fMhLisa said...

You've hit the nail on the head sister. We do not value women in our culture. Sports are not more important than shoes. Phhleeease . . .

But we are told that female things are silly and male things are important from the very earliest stages. Don't buy into it.

I truly think we have an obligation as girly girls to fight these underlying assumptions tooth and nail. For the sake of my daughters, I watch chick flicks with pride, I will not be ashamed of Fabio on my book covers, and I refuse to think that emotions are inferior to blowing-stuff-up. I refuse to be embarrassed by my girly glory.

Despite every assumption we have to the contrary, being man-like is not the best way to be, not in business, not in school, not ever.

the narrator said...

i get excited when i realize i'll be able to get at least 5 hours of sleep in a night.

what does that make me?

Mike said...

Spot on.
I think many of these criticisms are even more true within the hard sciences and enginering

what I don't understand is- why doesn't everybody like shoes?

JL said...

You need to put the ringsurf code on your blog for the singles blogward. We should be able to surf from one member's blog to the other, without the code we can't and it kind of messes up the whole blogring thing.

I can email it to you again if you want. If you don't know how to do it just email me and I can tell you. Thanks!

goofy328 said...

It's a question of balance. Women who aren't gurly in any remote sense of the word are a bit odd. Not that they can't be attractive and intelligent or anything, but it's easy to stereotype them as anti-social, misanthropic even, particularly when you talk to them and you can see that for yourself.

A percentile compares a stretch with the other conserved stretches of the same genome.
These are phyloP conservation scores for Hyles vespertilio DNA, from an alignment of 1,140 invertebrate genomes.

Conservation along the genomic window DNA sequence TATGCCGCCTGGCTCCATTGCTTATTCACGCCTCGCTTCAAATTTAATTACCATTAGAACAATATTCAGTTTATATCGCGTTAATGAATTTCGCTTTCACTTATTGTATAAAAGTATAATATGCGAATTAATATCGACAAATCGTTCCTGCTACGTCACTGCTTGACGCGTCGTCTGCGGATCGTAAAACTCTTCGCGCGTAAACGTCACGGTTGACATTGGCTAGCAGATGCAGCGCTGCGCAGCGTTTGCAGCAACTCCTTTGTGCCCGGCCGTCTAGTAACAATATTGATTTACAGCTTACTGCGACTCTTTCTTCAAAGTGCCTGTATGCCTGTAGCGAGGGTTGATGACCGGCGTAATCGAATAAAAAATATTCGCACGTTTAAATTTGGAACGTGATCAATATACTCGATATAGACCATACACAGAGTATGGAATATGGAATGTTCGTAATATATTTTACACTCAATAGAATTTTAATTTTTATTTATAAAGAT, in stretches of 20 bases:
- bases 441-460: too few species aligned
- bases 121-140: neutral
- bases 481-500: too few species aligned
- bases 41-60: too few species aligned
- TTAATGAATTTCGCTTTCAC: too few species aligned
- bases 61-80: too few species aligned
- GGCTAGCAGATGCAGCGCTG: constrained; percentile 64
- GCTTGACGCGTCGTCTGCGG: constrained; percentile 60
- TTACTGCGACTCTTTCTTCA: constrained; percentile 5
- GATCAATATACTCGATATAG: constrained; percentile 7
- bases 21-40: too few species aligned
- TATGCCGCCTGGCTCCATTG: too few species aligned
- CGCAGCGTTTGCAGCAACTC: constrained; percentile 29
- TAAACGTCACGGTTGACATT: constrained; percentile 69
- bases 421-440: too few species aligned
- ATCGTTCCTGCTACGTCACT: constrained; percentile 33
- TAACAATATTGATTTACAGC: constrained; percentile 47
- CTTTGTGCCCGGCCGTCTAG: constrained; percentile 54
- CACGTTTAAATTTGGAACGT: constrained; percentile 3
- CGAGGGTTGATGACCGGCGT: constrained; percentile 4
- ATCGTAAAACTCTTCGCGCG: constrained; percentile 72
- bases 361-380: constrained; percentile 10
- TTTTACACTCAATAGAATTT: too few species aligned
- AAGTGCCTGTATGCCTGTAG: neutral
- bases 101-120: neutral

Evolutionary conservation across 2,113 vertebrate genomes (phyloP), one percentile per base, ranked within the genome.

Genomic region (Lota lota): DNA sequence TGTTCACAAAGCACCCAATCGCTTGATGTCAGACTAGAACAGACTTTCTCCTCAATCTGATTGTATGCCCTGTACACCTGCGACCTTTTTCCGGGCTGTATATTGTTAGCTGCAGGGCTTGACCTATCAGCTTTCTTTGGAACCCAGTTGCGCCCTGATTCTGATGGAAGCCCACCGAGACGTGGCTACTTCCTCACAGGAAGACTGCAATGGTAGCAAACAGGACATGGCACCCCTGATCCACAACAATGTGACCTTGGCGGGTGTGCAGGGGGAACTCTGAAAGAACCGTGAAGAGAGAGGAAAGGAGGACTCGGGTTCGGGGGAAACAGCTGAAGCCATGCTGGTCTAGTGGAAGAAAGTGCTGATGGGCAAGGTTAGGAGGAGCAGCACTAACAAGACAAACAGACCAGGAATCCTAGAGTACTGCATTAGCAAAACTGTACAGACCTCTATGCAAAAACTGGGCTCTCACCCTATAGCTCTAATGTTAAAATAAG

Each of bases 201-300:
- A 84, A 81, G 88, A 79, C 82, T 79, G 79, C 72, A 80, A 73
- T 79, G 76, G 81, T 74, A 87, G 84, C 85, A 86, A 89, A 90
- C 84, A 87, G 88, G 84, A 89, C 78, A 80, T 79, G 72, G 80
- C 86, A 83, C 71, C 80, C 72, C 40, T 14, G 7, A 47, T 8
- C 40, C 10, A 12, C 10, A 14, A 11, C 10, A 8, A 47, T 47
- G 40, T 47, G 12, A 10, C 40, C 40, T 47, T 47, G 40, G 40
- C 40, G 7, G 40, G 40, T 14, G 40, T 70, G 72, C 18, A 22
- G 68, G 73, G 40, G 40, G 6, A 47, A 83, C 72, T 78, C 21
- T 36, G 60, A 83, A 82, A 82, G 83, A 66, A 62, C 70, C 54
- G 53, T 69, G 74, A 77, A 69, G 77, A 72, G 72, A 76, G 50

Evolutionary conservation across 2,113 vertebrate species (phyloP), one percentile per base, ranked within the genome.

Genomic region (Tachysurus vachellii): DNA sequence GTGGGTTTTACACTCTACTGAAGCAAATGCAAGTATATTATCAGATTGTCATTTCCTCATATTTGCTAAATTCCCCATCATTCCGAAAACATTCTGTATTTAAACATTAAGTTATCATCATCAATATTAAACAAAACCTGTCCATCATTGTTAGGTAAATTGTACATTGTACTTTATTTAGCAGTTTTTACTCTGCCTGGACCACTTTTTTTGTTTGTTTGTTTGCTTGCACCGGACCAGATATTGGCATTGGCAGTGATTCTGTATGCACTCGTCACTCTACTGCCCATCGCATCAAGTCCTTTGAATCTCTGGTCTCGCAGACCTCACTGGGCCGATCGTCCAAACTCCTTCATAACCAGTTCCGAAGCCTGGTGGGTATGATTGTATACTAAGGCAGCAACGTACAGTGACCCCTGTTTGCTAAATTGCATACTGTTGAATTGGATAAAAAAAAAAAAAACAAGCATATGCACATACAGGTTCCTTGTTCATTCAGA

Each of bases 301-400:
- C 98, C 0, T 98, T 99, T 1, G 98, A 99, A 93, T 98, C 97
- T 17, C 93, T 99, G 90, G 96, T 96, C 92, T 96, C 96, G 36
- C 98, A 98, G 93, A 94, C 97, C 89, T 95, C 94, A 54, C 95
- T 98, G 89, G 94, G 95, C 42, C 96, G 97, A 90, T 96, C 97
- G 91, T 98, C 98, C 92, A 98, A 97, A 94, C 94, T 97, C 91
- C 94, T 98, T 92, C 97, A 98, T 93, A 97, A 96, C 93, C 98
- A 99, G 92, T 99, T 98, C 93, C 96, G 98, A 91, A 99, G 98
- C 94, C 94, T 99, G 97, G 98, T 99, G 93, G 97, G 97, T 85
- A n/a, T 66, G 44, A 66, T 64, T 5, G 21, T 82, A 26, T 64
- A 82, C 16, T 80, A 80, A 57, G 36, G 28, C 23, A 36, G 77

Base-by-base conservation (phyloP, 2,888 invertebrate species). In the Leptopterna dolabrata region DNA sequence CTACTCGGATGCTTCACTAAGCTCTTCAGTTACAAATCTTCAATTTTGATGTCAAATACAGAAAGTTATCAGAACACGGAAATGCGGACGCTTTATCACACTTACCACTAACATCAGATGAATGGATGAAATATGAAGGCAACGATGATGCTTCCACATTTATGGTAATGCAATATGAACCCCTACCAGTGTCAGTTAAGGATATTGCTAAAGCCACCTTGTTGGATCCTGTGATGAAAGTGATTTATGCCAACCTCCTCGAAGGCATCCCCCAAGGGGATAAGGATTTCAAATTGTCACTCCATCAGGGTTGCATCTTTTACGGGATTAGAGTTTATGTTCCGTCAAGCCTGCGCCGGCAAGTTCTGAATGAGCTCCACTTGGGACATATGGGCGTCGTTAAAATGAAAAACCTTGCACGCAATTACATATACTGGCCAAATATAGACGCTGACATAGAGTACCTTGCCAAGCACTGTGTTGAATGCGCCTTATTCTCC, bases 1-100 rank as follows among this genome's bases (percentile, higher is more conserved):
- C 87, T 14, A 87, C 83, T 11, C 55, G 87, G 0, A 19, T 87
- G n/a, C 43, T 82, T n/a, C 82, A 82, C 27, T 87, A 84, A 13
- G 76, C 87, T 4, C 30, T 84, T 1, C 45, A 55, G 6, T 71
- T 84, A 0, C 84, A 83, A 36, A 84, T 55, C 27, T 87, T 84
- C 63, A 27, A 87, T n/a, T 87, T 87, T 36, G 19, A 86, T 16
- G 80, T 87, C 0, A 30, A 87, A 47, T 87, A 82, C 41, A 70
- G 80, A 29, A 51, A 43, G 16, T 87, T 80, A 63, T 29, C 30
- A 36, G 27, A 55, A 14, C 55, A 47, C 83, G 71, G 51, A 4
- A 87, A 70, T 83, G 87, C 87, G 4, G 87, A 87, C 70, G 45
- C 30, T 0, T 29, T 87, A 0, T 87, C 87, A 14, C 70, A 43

Eventually, enevitably, you want someone that isn't afraid of their femininity. Of course there are plenty of guys who can appreciate it, and I used to be one of them, but over time I can't imagine not having that there to differentiate us. You do want something from someone that is different from how you act and think yourself.

As far as the office place, I wouldn't know, but I would imagine that the scales are still tipped against women, even in 2004. That much said, a woman can and should be able to assert herself and get her point across without men calling her out of her name and devaluing her authortarianism. I've been in a number of different situations where women were authority figures, women pastors, bosses, women that simply knew more than I did even though technically they were my equal. If you're smart, it is a great opportunity to learn something new from someone and get a different perspective on life. If you're ignorant, you're intimated and emasculated. And that more or less encapsulates what that argument is about.